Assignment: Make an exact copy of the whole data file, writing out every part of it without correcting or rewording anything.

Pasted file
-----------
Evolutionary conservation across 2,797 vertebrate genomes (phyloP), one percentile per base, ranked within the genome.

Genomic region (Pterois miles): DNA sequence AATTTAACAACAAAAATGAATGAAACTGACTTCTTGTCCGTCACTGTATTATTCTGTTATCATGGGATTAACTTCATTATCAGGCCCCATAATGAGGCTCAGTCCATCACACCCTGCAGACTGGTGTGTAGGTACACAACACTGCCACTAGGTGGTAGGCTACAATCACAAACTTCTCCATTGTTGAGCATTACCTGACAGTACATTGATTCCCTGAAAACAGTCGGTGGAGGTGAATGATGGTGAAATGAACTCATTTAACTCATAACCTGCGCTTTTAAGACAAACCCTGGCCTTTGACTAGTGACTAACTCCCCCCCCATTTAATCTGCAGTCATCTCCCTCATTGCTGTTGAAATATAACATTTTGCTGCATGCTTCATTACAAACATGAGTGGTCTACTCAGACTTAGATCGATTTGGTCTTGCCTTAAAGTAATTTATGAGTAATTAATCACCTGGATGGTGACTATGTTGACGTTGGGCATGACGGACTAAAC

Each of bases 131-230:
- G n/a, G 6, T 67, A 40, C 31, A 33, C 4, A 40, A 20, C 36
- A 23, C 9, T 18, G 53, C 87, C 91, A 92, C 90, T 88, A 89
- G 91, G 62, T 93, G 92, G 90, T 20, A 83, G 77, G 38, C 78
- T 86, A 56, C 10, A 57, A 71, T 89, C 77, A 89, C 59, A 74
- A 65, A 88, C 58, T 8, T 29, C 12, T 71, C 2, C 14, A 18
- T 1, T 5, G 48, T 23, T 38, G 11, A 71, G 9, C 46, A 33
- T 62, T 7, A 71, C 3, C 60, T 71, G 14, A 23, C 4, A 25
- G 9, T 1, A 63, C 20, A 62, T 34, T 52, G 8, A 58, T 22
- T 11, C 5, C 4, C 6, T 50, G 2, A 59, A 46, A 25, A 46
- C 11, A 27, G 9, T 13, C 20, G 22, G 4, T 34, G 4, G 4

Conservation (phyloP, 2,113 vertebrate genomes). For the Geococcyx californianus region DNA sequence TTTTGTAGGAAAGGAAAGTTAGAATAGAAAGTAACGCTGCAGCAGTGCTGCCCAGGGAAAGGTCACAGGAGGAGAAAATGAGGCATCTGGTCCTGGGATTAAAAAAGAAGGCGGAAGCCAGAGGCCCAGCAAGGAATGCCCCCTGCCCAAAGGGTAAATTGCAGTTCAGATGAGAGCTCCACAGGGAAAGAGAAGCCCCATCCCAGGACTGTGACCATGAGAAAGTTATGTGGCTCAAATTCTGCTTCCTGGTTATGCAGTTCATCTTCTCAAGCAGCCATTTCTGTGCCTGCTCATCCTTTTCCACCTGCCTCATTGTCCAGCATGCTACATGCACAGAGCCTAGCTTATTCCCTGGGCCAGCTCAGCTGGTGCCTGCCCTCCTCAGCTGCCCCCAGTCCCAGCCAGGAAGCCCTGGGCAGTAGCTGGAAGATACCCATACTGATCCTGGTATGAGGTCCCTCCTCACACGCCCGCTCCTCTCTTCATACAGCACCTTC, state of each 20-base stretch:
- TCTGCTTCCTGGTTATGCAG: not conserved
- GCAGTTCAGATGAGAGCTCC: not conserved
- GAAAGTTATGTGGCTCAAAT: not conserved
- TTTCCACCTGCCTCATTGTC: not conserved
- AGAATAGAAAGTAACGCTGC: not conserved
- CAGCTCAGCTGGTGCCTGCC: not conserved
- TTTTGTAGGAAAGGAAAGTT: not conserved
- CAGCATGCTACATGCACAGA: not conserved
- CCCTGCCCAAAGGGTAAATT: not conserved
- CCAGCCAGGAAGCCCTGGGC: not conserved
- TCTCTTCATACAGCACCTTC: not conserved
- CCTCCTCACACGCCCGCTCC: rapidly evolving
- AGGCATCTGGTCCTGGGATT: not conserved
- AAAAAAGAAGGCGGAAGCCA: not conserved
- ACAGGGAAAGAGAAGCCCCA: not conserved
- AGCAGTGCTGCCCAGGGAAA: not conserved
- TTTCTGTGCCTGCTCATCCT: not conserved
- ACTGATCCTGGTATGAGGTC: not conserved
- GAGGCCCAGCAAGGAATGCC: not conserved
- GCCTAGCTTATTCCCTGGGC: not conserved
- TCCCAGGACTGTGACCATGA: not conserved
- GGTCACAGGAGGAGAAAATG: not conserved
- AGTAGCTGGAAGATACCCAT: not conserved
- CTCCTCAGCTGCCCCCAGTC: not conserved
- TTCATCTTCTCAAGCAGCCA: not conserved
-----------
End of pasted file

Evolutionary conservation across 2,797 vertebrate genomes (phyloP), one percentile per base, ranked within the genome.

Genomic region (Pterois miles): DNA sequence AATTTAACAACAAAAATGAATGAAACTGACTTCTTGTCCGTCACTGTATTATTCTGTTATCATGGGATTAACTTCATTATCAGGCCCCATAATGAGGCTCAGTCCATCACACCCTGCAGACTGGTGTGTAGGTACACAACACTGCCACTAGGTGGTAGGCTACAATCACAAACTTCTCCATTGTTGAGCATTACCTGACAGTACATTGATTCCCTGAAAACAGTCGGTGGAGGTGAATGATGGTGAAATGAACTCATTTAACTCATAACCTGCGCTTTTAAGACAAACCCTGGCCTTTGACTAGTGACTAACTCCCCCCCCATTTAATCTGCAGTCATCTCCCTCATTGCTGTTGAAATATAACATTTTGCTGCATGCTTCATTACAAACATGAGTGGTCTACTCAGACTTAGATCGATTTGGTCTTGCCTTAAAGTAATTTATGAGTAATTAATCACCTGGATGGTGACTATGTTGACGTTGGGCATGACGGACTAAAC

Each of bases 131-230:
- G n/a, G 6, T 67, A 40, C 31, A 33, C 4, A 40, A 20, C 36
- A 23, C 9, T 18, G 53, C 87, C 91, A 92, C 90, T 88, A 89
- G 91, G 62, T 93, G 92, G 90, T 20, A 83, G 77, G 38, C 78
- T 86, A 56, C 10, A 57, A 71, T 89, C 77, A 89, C 59, A 74
- A 65, A 88, C 58, T 8, T 29, C 12, T 71, C 2, C 14, A 18
- T 1, T 5, G 48, T 23, T 38, G 11, A 71, G 9, C 46, A 33
- T 62, T 7, A 71, C 3, C 60, T 71, G 14, A 23, C 4, A 25
- G 9, T 1, A 63, C 20, A 62, T 34, T 52, G 8, A 58, T 22
- T 11, C 5, C 4, C 6, T 50, G 2, A 59, A 46, A 25, A 46
- C 11, A 27, G 9, T 13, C 20, G 22, G 4, T 34, G 4, G 4

Conservation (phyloP, 2,113 vertebrate genomes). For the Geococcyx californianus region DNA sequence TTTTGTAGGAAAGGAAAGTTAGAATAGAAAGTAACGCTGCAGCAGTGCTGCCCAGGGAAAGGTCACAGGAGGAGAAAATGAGGCATCTGGTCCTGGGATTAAAAAAGAAGGCGGAAGCCAGAGGCCCAGCAAGGAATGCCCCCTGCCCAAAGGGTAAATTGCAGTTCAGATGAGAGCTCCACAGGGAAAGAGAAGCCCCATCCCAGGACTGTGACCATGAGAAAGTTATGTGGCTCAAATTCTGCTTCCTGGTTATGCAGTTCATCTTCTCAAGCAGCCATTTCTGTGCCTGCTCATCCTTTTCCACCTGCCTCATTGTCCAGCATGCTACATGCACAGAGCCTAGCTTATTCCCTGGGCCAGCTCAGCTGGTGCCTGCCCTCCTCAGCTGCCCCCAGTCCCAGCCAGGAAGCCCTGGGCAGTAGCTGGAAGATACCCATACTGATCCTGGTATGAGGTCCCTCCTCACACGCCCGCTCCTCTCTTCATACAGCACCTTC, state of each 20-base stretch:
- TCTGCTTCCTGGTTATGCAG: not conserved
- GCAGTTCAGATGAGAGCTCC: not conserved
- GAAAGTTATGTGGCTCAAAT: not conserved
- TTTCCACCTGCCTCATTGTC: not conserved
- AGAATAGAAAGTAACGCTGC: not conserved
- CAGCTCAGCTGGTGCCTGCC: not conserved
- TTTTGTAGGAAAGGAAAGTT: not conserved
- CAGCATGCTACATGCACAGA: not conserved
- CCCTGCCCAAAGGGTAAATT: not conserved
- CCAGCCAGGAAGCCCTGGGC: not conserved
- TCTCTTCATACAGCACCTTC: not conserved
- CCTCCTCACACGCCCGCTCC: rapidly evolving
- AGGCATCTGGTCCTGGGATT: not conserved
- AAAAAAGAAGGCGGAAGCCA: not conserved
- ACAGGGAAAGAGAAGCCCCA: not conserved
- AGCAGTGCTGCCCAGGGAAA: not conserved
- TTTCTGTGCCTGCTCATCCT: not conserved
- ACTGATCCTGGTATGAGGTC: not conserved
- GAGGCCCAGCAAGGAATGCC: not conserved
- GCCTAGCTTATTCCCTGGGC: not conserved
- TCCCAGGACTGTGACCATGA: not conserved
- GGTCACAGGAGGAGAAAATG: not conserved
- AGTAGCTGGAAGATACCCAT: not conserved
- CTCCTCAGCTGCCCCCAGTC: not conserved
- TTCATCTTCTCAAGCAGCCA: not conserved